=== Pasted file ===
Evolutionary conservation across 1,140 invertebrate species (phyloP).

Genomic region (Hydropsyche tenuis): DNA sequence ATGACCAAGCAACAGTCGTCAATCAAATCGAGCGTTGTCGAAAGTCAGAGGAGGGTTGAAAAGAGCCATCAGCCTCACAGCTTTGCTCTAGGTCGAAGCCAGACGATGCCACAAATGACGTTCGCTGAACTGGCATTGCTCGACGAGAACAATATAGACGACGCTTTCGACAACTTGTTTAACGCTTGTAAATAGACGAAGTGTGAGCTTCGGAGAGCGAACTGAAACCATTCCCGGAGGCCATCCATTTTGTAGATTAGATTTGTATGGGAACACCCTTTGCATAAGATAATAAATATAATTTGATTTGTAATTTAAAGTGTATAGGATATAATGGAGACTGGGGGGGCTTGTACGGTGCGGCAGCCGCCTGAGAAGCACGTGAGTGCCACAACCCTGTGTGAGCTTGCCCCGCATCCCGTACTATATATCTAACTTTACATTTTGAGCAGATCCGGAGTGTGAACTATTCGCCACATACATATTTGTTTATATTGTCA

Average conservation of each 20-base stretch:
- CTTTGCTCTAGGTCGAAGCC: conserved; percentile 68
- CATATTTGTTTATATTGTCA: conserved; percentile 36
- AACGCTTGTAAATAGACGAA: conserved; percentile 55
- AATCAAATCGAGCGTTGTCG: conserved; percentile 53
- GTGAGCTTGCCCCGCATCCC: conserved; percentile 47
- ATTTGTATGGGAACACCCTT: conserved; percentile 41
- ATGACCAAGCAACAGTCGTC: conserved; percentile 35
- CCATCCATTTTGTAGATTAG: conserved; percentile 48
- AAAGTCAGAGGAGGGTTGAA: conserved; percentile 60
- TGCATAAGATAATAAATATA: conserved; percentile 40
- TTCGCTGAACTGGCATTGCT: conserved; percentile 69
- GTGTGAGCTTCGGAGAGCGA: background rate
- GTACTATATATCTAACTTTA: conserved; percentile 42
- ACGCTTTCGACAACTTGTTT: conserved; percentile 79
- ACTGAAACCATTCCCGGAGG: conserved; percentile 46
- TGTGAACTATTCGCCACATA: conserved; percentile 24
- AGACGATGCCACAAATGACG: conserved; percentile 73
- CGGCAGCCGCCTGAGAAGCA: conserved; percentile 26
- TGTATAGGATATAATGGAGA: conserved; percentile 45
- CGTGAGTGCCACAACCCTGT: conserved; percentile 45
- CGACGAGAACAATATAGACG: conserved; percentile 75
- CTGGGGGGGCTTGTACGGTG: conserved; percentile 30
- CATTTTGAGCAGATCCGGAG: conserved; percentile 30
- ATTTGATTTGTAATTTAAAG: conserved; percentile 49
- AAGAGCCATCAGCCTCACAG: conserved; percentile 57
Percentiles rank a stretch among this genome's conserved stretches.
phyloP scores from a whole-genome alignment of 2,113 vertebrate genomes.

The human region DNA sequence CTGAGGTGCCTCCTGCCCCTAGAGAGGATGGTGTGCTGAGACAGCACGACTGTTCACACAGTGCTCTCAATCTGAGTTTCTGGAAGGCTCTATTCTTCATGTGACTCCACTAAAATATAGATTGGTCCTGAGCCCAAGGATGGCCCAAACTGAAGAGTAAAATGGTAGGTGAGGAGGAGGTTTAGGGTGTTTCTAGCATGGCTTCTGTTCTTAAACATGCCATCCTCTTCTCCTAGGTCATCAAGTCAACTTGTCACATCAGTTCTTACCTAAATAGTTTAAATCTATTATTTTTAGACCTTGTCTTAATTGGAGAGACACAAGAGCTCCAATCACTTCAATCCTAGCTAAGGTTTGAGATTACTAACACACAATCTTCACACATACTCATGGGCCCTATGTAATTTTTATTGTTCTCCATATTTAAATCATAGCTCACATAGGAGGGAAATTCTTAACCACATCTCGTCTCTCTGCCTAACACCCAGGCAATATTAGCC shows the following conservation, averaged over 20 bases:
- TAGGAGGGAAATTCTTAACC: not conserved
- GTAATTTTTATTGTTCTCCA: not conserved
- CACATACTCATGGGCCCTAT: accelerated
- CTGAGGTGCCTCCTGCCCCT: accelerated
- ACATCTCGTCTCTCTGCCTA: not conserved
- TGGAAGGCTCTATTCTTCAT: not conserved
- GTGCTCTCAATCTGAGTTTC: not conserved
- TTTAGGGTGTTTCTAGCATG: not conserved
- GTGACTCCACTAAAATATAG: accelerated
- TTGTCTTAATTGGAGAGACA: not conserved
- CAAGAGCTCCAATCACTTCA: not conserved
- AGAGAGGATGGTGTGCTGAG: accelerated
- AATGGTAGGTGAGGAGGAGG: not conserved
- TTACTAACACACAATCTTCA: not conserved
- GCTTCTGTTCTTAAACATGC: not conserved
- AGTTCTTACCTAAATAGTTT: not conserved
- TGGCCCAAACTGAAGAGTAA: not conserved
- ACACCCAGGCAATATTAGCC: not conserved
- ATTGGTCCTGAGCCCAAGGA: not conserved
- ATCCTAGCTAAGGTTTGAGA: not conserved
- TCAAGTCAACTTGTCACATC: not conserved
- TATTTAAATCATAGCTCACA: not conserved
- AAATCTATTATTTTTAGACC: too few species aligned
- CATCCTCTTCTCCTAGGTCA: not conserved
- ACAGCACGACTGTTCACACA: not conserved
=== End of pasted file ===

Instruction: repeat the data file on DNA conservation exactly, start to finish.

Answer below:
Evolutionary conservation across 1,140 invertebrate species (phyloP).

Genomic region (Hydropsyche tenuis): DNA sequence ATGACCAAGCAACAGTCGTCAATCAAATCGAGCGTTGTCGAAAGTCAGAGGAGGGTTGAAAAGAGCCATCAGCCTCACAGCTTTGCTCTAGGTCGAAGCCAGACGATGCCACAAATGACGTTCGCTGAACTGGCATTGCTCGACGAGAACAATATAGACGACGCTTTCGACAACTTGTTTAACGCTTGTAAATAGACGAAGTGTGAGCTTCGGAGAGCGAACTGAAACCATTCCCGGAGGCCATCCATTTTGTAGATTAGATTTGTATGGGAACACCCTTTGCATAAGATAATAAATATAATTTGATTTGTAATTTAAAGTGTATAGGATATAATGGAGACTGGGGGGGCTTGTACGGTGCGGCAGCCGCCTGAGAAGCACGTGAGTGCCACAACCCTGTGTGAGCTTGCCCCGCATCCCGTACTATATATCTAACTTTACATTTTGAGCAGATCCGGAGTGTGAACTATTCGCCACATACATATTTGTTTATATTGTCA

Average conservation of each 20-base stretch:
- CTTTGCTCTAGGTCGAAGCC: conserved; percentile 68
- CATATTTGTTTATATTGTCA: conserved; percentile 36
- AACGCTTGTAAATAGACGAA: conserved; percentile 55
- AATCAAATCGAGCGTTGTCG: conserved; percentile 53
- GTGAGCTTGCCCCGCATCCC: conserved; percentile 47
- ATTTGTATGGGAACACCCTT: conserved; percentile 41
- ATGACCAAGCAACAGTCGTC: conserved; percentile 35
- CCATCCATTTTGTAGATTAG: conserved; percentile 48
- AAAGTCAGAGGAGGGTTGAA: conserved; percentile 60
- TGCATAAGATAATAAATATA: conserved; percentile 40
- TTCGCTGAACTGGCATTGCT: conserved; percentile 69
- GTGTGAGCTTCGGAGAGCGA: background rate
- GTACTATATATCTAACTTTA: conserved; percentile 42
- ACGCTTTCGACAACTTGTTT: conserved; percentile 79
- ACTGAAACCATTCCCGGAGG: conserved; percentile 46
- TGTGAACTATTCGCCACATA: conserved; percentile 24
- AGACGATGCCACAAATGACG: conserved; percentile 73
- CGGCAGCCGCCTGAGAAGCA: conserved; percentile 26
- TGTATAGGATATAATGGAGA: conserved; percentile 45
- CGTGAGTGCCACAACCCTGT: conserved; percentile 45
- CGACGAGAACAATATAGACG: conserved; percentile 75
- CTGGGGGGGCTTGTACGGTG: conserved; percentile 30
- CATTTTGAGCAGATCCGGAG: conserved; percentile 30
- ATTTGATTTGTAATTTAAAG: conserved; percentile 49
- AAGAGCCATCAGCCTCACAG: conserved; percentile 57
Percentiles rank a stretch among this genome's conserved stretches.
phyloP scores from a whole-genome alignment of 2,113 vertebrate genomes.

The human region DNA sequence CTGAGGTGCCTCCTGCCCCTAGAGAGGATGGTGTGCTGAGACAGCACGACTGTTCACACAGTGCTCTCAATCTGAGTTTCTGGAAGGCTCTATTCTTCATGTGACTCCACTAAAATATAGATTGGTCCTGAGCCCAAGGATGGCCCAAACTGAAGAGTAAAATGGTAGGTGAGGAGGAGGTTTAGGGTGTTTCTAGCATGGCTTCTGTTCTTAAACATGCCATCCTCTTCTCCTAGGTCATCAAGTCAACTTGTCACATCAGTTCTTACCTAAATAGTTTAAATCTATTATTTTTAGACCTTGTCTTAATTGGAGAGACACAAGAGCTCCAATCACTTCAATCCTAGCTAAGGTTTGAGATTACTAACACACAATCTTCACACATACTCATGGGCCCTATGTAATTTTTATTGTTCTCCATATTTAAATCATAGCTCACATAGGAGGGAAATTCTTAACCACATCTCGTCTCTCTGCCTAACACCCAGGCAATATTAGCC shows the following conservation, averaged over 20 bases:
- TAGGAGGGAAATTCTTAACC: not conserved
- GTAATTTTTATTGTTCTCCA: not conserved
- CACATACTCATGGGCCCTAT: accelerated
- CTGAGGTGCCTCCTGCCCCT: accelerated
- ACATCTCGTCTCTCTGCCTA: not conserved
- TGGAAGGCTCTATTCTTCAT: not conserved
- GTGCTCTCAATCTGAGTTTC: not conserved
- TTTAGGGTGTTTCTAGCATG: not conserved
- GTGACTCCACTAAAATATAG: accelerated
- TTGTCTTAATTGGAGAGACA: not conserved
- CAAGAGCTCCAATCACTTCA: not conserved
- AGAGAGGATGGTGTGCTGAG: accelerated
- AATGGTAGGTGAGGAGGAGG: not conserved
- TTACTAACACACAATCTTCA: not conserved
- GCTTCTGTTCTTAAACATGC: not conserved
- AGTTCTTACCTAAATAGTTT: not conserved
- TGGCCCAAACTGAAGAGTAA: not conserved
- ACACCCAGGCAATATTAGCC: not conserved
- ATTGGTCCTGAGCCCAAGGA: not conserved
- ATCCTAGCTAAGGTTTGAGA: not conserved
- TCAAGTCAACTTGTCACATC: not conserved
- TATTTAAATCATAGCTCACA: not conserved
- AAATCTATTATTTTTAGACC: too few species aligned
- CATCCTCTTCTCCTAGGTCA: not conserved
- ACAGCACGACTGTTCACACA: not conserved